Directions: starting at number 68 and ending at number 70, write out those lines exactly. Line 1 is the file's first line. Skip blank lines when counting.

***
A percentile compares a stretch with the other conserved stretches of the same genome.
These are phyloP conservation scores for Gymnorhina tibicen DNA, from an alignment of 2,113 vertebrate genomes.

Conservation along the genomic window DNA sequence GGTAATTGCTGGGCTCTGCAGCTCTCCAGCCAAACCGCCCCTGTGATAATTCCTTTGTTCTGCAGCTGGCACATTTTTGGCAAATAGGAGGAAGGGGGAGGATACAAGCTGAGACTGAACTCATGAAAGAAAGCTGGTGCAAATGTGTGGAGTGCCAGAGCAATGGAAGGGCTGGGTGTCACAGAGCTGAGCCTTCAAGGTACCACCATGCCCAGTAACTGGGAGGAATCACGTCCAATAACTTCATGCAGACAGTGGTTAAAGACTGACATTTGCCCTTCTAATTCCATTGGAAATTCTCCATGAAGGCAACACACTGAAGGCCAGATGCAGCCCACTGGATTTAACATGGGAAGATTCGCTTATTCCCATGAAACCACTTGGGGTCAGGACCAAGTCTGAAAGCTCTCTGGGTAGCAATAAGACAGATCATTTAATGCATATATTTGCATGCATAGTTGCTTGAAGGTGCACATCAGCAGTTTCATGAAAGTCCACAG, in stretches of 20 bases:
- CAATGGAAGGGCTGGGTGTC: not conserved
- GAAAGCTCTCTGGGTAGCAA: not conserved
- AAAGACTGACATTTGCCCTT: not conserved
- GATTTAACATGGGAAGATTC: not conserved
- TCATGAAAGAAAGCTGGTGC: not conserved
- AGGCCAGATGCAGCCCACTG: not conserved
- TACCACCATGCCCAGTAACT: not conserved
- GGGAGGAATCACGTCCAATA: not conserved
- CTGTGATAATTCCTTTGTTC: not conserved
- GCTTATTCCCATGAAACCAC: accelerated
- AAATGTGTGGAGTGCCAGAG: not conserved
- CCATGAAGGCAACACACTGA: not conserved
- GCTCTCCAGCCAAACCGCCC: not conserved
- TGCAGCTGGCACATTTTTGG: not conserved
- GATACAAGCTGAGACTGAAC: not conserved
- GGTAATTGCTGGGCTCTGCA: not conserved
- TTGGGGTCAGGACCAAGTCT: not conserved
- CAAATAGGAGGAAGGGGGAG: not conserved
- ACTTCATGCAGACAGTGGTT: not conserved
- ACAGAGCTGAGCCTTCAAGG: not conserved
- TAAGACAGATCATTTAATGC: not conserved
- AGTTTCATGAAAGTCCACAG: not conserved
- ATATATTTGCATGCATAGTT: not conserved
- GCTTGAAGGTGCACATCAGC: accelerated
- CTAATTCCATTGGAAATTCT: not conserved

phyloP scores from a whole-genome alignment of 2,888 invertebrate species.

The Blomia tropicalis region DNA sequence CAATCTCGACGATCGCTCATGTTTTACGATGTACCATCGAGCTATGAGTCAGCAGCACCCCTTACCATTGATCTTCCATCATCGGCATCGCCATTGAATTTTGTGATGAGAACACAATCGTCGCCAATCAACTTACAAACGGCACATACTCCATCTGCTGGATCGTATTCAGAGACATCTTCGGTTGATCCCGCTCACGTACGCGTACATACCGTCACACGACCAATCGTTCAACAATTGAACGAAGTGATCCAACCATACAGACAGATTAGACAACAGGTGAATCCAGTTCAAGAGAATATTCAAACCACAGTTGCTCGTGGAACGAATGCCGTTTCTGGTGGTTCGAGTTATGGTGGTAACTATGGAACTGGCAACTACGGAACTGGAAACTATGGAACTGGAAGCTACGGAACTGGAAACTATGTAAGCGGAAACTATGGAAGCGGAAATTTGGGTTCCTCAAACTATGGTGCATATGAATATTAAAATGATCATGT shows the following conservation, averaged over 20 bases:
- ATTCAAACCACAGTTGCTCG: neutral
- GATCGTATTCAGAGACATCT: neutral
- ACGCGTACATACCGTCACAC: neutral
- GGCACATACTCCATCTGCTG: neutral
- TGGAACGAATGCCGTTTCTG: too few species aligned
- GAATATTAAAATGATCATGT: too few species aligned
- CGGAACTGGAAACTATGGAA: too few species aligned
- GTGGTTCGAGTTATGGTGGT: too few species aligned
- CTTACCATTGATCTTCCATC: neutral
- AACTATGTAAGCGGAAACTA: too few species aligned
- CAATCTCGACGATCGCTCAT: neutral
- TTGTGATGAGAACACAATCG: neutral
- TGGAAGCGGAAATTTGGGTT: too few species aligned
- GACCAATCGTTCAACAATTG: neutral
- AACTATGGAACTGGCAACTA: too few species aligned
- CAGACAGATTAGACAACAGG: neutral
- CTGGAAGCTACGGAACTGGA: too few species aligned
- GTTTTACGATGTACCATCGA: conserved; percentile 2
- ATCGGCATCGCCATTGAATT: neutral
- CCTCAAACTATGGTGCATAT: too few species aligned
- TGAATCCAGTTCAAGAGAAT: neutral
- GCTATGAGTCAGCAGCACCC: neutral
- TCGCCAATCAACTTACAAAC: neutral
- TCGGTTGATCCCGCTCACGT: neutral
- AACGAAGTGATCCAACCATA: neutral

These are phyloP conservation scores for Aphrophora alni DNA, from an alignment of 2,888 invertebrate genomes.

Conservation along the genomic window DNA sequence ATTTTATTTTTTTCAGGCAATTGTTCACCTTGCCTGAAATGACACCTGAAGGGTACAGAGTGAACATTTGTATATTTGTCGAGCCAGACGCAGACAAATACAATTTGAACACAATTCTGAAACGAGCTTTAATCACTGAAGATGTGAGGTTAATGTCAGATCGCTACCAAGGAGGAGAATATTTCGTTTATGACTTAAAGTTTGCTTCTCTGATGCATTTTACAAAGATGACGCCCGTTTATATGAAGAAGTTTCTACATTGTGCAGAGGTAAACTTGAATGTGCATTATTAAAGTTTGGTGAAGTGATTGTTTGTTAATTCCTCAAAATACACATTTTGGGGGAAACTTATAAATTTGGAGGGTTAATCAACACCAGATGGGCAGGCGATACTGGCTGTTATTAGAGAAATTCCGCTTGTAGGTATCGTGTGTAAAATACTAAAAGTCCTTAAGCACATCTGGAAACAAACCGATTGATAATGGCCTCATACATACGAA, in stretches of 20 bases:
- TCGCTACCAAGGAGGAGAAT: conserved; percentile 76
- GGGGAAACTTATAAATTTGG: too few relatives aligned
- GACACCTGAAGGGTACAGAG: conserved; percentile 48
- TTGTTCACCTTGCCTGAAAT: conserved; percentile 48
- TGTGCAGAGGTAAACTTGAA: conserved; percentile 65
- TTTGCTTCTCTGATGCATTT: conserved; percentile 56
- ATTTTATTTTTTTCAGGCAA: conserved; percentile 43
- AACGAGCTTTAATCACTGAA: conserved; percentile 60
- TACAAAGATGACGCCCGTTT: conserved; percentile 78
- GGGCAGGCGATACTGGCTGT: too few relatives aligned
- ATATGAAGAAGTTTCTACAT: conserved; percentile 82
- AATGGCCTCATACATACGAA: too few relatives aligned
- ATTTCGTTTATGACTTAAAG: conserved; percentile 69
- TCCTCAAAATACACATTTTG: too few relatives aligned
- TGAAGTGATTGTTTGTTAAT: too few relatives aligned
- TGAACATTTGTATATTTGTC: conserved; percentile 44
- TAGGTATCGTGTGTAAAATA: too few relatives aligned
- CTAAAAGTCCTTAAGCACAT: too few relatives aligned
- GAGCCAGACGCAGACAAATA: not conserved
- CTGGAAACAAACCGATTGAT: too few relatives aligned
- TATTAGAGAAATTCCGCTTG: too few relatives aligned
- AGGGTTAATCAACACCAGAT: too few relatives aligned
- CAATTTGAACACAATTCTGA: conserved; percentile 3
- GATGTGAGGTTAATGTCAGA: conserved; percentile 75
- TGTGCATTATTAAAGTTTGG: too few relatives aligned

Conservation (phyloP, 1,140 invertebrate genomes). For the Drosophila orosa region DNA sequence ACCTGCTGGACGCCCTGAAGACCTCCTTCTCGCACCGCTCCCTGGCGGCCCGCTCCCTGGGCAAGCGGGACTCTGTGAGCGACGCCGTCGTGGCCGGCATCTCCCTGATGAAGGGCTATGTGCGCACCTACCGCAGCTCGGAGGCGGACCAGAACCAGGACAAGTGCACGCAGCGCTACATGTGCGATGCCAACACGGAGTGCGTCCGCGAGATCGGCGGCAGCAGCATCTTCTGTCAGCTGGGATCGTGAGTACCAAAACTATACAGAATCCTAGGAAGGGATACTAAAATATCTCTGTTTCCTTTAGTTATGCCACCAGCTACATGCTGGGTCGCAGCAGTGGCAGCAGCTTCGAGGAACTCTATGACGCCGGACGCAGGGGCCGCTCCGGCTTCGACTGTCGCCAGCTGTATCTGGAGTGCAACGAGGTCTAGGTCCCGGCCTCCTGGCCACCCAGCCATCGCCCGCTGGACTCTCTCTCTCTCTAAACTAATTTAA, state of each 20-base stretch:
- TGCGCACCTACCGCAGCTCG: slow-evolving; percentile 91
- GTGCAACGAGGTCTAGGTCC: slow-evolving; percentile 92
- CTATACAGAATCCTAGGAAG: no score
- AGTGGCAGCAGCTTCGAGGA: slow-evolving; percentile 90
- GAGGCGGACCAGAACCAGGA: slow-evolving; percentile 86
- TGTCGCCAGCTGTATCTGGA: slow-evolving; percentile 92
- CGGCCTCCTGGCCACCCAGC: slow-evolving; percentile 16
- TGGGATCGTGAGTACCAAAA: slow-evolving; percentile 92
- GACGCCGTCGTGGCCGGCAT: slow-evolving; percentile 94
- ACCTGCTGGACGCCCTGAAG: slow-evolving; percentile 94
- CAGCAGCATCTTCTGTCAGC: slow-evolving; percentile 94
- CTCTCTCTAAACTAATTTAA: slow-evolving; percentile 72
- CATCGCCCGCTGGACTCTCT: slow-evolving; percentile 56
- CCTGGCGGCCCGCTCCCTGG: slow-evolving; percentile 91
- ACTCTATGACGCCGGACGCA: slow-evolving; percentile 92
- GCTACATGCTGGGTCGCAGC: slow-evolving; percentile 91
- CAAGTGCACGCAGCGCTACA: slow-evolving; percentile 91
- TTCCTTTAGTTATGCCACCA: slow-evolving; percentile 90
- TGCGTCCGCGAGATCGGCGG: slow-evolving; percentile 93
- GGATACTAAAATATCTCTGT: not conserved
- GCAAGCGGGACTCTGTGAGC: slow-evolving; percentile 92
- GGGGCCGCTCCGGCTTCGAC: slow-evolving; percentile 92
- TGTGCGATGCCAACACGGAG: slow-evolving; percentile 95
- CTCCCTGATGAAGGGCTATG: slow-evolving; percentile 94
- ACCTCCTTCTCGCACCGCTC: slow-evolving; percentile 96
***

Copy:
- ATATGAAGAAGTTTCTACAT: conserved; percentile 82
- AATGGCCTCATACATACGAA: too few relatives aligned
- ATTTCGTTTATGACTTAAAG: conserved; percentile 69